This was due less for concern about the couple’s happiness, or the well-being of any offspring, and more because it allowed the church to counter the secular model of arranged marriage, which focused on parents selecting their children’s marital partners to control patterns of inheritance. It was in the church’s interest to disrupt this secular, parental-controlled system as it “established its position as a power in the land … the largest landowner, a position it obtained by gaining control of the system of marriage.”

The cornerstone of the West’s understanding of marriage “for millennia” has been a relationship of mutual consent bound by deep ties of affection based on a pledge made by individuals to one another. It’s true, of course, that the assumption was of a man and woman, but surely there is room for same-sex couples in this definition? And regardless, it leaves the argument about changing the definition of marriage more than a little hollow.


  • joen@mindspring.com' Cat lady says:

    Yes. and no. Common law marriage which required no officiating or church blessing, but only living together and recognized as such by the neighborhood has been very common and is just now becoming passé. And then we have the changing role of women in marriage which until very recently, and still continuing in many cultures or subcultures, involved very few rights. Economic considerations held sway for centuries since women were unable to support themselves unless a male was involved.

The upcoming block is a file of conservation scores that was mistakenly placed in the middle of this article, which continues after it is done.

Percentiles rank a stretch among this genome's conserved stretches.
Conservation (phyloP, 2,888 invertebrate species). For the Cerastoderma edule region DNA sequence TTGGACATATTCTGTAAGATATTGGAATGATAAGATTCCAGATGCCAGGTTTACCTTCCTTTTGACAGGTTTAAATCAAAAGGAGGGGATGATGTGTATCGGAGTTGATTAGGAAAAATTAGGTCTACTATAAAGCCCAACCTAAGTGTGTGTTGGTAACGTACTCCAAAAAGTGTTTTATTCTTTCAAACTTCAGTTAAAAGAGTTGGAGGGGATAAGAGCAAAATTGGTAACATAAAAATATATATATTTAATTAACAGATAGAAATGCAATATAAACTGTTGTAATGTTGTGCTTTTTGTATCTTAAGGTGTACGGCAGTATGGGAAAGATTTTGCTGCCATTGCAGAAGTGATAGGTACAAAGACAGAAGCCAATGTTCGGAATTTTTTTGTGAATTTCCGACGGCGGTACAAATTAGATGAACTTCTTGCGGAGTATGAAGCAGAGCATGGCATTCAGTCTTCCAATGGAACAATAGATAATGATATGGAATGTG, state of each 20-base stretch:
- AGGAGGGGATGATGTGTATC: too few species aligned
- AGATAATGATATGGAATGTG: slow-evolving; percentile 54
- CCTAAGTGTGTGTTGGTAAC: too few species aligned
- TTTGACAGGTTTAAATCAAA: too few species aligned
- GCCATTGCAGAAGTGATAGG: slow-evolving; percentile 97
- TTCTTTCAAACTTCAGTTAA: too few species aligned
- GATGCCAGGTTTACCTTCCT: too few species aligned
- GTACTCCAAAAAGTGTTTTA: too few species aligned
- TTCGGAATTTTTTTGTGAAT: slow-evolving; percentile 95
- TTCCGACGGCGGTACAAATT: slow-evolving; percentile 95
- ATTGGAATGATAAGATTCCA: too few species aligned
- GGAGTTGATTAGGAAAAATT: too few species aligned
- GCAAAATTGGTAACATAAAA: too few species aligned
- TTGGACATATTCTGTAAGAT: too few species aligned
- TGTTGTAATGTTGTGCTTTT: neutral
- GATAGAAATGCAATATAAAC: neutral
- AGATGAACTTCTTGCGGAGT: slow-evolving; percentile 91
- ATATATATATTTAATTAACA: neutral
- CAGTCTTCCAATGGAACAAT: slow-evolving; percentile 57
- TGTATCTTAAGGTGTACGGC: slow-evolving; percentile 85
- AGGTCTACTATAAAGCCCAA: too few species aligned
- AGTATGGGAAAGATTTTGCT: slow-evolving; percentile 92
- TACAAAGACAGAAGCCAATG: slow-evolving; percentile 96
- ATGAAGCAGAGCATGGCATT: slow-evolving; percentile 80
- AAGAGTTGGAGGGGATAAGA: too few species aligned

• mchasejd@gmail.com' Meshac says:

    “. . .the Catholic justices would also have to account for the marriage-by-mutual-consent-solemnized-by-sex model in their deliberations . . .” This argument overlooks the fact that what homosexuals do to achieve orgasm is not “sex” biologically speaking. Something that should be easily acknowledged by the members of the “party of science.”

  • emilyk04@gmail.com' Fired, Aren't I says:

    LOL. When straight people give each other oral sex or use the “backdoor” or any NUMBER of acts that achieve orgasm but aren’t procreative intercourse, is that sex? This is exactly the type of thinking that leads fundie Christian teenagers to believe giving a blow job “won’t count” against their virginity-til-marriage pledge, cuz ya know, “it’s not really sex.”

    Nice try, but they tried similar arguments during the prop 8 trial without a shred of success – and then SCOTUS upheld the decision.

  • phillinj@slu.edu' NancyP says:

    Marriage first and foremost was the most important mechanism for passing on land and goods to the next generation. Landless people (poor people) in ancient times didn’t undergo a legal marriage because they didn’t need and couldn’t afford a lawyer to draw up the contract or couldn’t afford the services of a priest. People forget that ancient and medieval documents concerning individual marriages were written by the 1% for the 1%, and that we really have very little data on the communally recognised but legally silent “common law marriage” equivalents of the 99%.

  • cgoslingpbc@aol.com' cgosling says:

    The Catholic Church speaks only for Catholics. Why should Catholic Supreme Court Judges make judgments based upon their religion concerning non Catholics or atheists? The Catholic Church has no more right to order those of another religion or no religion to do anything. It is true that Catholics who want same sex marriages don’t have the right to marriage within their church, but they should be able to have a civil ceremony, or just leave their church. In the past the Catholic Church has excommunicated or jailed or burned those who would follow its rules. The Supreme Court Justices are acting as if church rules take precedent over civil law. How ridiculous!